Are Robotis or Bullit taking the DARwin to Robogames ?
A couple of intersting updates are on sourceforge.

The actual actual firmware for the CM-730 is now there.

Also Robotis now made the step from 1024 to 4096 resolution on the RX28-M servos. Will be good to here from Bullit if this makes a noticable difference to perfomance.

Are Robotis or Bullit taking the DARwin to Robogames ?
i-Bot offline
Savvy Roboteer
Savvy Roboteer
User avatar
Posts: 1142
Joined: Wed May 17, 2006 1:00 am

Post by Bullit » Wed Apr 13, 2011 12:28 pm

Post by Bullit
Wed Apr 13, 2011 12:28 pm

I'll be demonstrating my Darwin at RoboGames.
I have not yet implemented the update to 4096 for the RX-28M. I'll do that after RoboGames as it requires refactoring my pose based moves.
I'll be demonstrating my Darwin at RoboGames.
I have not yet implemented the update to 4096 for the RX-28M. I'll do that after RoboGames as it requires refactoring my pose based moves.
Bullit offline
Savvy Roboteer
Savvy Roboteer
User avatar
Posts: 291
Joined: Wed May 31, 2006 1:00 am
Location: Near robot

Post by Bullit » Mon Apr 25, 2011 12:55 pm

Post by Bullit
Mon Apr 25, 2011 12:55 pm

I've now updated my Darwin to the new 4096 firmware. The new firmware changes the working angle of RX-28M's from 300 degrees to 360 degrees so where the number space used to be 1024 steps over 300 degrees it is now 4096 steps over 360 degrees. The other big change in the RX-28M firmware is the change from CW/CCW slope to PID parameters. Thus far the Darwin code only has default P with no I or D terms used. This change seemed to impact a couple of my walking parameters a bit and required some re-tunning of the holonomic gait to get it back where I had it previously.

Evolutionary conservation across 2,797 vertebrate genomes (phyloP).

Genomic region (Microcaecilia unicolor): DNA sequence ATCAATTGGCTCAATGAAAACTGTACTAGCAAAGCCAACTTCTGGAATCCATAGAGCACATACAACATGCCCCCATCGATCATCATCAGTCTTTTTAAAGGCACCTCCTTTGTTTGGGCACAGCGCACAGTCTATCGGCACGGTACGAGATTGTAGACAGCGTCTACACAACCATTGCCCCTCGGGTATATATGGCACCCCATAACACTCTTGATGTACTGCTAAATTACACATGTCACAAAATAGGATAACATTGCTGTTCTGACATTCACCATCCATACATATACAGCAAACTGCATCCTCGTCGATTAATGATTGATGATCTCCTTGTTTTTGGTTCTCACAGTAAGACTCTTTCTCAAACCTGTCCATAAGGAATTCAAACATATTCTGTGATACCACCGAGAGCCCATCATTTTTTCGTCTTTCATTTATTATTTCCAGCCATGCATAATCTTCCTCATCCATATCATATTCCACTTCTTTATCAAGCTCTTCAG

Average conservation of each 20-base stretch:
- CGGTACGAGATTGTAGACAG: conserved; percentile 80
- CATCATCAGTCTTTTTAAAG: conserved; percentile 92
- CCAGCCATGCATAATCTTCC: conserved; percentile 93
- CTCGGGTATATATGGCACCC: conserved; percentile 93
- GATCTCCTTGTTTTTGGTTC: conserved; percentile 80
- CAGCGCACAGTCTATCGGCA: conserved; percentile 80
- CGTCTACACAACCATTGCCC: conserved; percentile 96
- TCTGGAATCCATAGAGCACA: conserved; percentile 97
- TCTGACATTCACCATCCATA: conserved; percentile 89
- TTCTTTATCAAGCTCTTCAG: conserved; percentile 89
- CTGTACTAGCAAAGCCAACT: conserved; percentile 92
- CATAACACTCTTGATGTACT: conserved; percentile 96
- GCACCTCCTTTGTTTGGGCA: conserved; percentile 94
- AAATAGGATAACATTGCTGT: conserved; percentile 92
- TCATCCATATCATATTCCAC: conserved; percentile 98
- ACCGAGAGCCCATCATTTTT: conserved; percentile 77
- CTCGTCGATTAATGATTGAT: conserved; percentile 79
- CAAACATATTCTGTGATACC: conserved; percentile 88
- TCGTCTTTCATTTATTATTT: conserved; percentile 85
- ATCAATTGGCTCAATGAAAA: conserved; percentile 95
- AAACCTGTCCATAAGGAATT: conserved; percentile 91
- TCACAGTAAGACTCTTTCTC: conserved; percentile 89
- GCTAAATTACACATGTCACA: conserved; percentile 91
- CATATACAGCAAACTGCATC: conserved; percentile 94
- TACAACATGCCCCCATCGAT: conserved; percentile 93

Overall after re-tuning I think the changes in performance are very subtle. I think the one thing I noticed being different is the range at which the gyro gains where useful. I'm not really sure why this is yet but it seems I can push the gyro gains even higher than before without getting oscillation. For instance with the new firmware / software I have been able to get my Darwin to walk quite well on soft carpet which required significant gyro gain given the surface variability. These settings although they worked well on soft carpet did not work that well on short carpet or a hard surface. Darwin would still walk on the hard surface but the settling time made the walk seem a bit odd as he over stabilized planting each footstep.
I've now updated my Darwin to the new 4096 firmware. The new firmware changes the working angle of RX-28M's from 300 degrees to 360 degrees so where the number space used to be 1024 steps over 300 degrees it is now 4096 steps over 360 degrees. The other big change in the RX-28M firmware is the change from CW/CCW slope to PID parameters. Thus far the Darwin code only has default P with no I or D terms used. This change seemed to impact a couple of my walking parameters a bit and required some re-tunning of the holonomic gait to get it back where I had it previously.
Overall after re-tuning I think the changes in performance are very subtle. I think the one thing I noticed being different is the range at which the gyro gains where useful. I'm not really sure why this is yet but it seems I can push the gyro gains even higher than before without getting oscillation. For instance with the new firmware / software I have been able to get my Darwin to walk quite well on soft carpet which required significant gyro gain given the surface variability. These settings although they worked well on soft carpet did not work that well on short carpet or a hard surface. Darwin would still walk on the hard surface but the settling time made the walk seem a bit odd as he over stabilized planting each footstep.
Bullit offline
Savvy Roboteer
Savvy Roboteer
User avatar
Posts: 291
Joined: Wed May 31, 2006 1:00 am
Location: Near robot

Previous
Previous
20 postsPage 2 of 21, 2
20 postsPage 2 of 21, 2
cron